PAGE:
Dozens of immigrants and activists gathered at the Washington, D.C., offices of United We Dream on Thursday to hear what President Obama would say to the nation about their families and their community.
Those of us directly affected by immigration policies are tired of being used as a talking point. When it comes to deciding our future, the administration seems to consult everyone but us.
There is a human cost of delay, less dramatic than deportations but no less destructive to immigrant communities: lack of access to affordable health care, both for unauthorized immigrants and for some who are in this country legally.
Obama’s failure to take executive action on immigration reform by the end of the summer is just the latest in a string of his broken promises on this issue.
While the Maryland ballot initiative on education is great for young migrants in that state, it highlights the fact that federal action is sorely needed to protect the human rights and dignity of migrants everywhere.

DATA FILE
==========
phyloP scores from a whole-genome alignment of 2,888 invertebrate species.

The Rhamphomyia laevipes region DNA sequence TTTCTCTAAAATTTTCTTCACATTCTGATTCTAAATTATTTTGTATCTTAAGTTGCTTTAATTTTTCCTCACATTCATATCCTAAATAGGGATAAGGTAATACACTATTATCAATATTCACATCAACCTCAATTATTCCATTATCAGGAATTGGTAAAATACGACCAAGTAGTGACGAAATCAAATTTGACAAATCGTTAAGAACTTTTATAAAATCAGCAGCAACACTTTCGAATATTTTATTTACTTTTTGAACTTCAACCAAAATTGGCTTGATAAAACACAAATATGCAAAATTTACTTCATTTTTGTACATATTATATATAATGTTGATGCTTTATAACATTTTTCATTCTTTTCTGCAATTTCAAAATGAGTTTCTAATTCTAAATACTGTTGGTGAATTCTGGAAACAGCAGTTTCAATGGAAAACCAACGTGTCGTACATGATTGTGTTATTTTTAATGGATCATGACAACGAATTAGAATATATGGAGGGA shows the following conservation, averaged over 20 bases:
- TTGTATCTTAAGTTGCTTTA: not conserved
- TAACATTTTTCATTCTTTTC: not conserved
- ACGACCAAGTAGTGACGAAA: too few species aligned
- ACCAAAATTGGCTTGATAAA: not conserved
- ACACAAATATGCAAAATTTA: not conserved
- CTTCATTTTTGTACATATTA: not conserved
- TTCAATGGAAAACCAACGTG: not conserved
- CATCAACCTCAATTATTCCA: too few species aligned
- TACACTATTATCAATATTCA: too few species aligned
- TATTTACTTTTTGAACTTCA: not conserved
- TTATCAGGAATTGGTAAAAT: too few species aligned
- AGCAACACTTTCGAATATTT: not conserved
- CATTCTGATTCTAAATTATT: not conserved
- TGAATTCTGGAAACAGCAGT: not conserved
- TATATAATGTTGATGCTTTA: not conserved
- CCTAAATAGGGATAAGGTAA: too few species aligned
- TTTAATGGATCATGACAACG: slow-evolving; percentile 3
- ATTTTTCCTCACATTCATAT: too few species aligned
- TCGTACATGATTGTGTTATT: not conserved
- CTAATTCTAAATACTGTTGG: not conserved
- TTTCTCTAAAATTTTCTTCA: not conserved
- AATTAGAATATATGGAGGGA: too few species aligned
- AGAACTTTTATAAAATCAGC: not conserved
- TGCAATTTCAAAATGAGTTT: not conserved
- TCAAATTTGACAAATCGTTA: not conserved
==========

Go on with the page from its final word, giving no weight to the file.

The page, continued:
My cousin, who was once so hopeful about her life and her future, now felt trapped and betrayed by the American Dream and, even worse, she felt alone. I don’t know what exactly happened to me after that day, but something struck inside of me and I knew I had to do something for my cousin and for the thousands of people like her.
Dear Representative Trent Franks and other anti-choice politicians: Stop claiming you care about women and babies. You didn’t care about me when I was raped, and you don’t care about the suffering of American people. How dare you suggest otherwise.
Republicans block a vote on the Defense Authorization Bill and refuse to allow consideration of the rights of servicewomen seeking abortion care – with their own funds; the repeal of Don’t Ask, Don’t Tell, allowing gay military members the right to live openly and freely while serving this country; and the DREAM Act which allows young immigrants a pathway towards citizenship by going to college or joining the American military.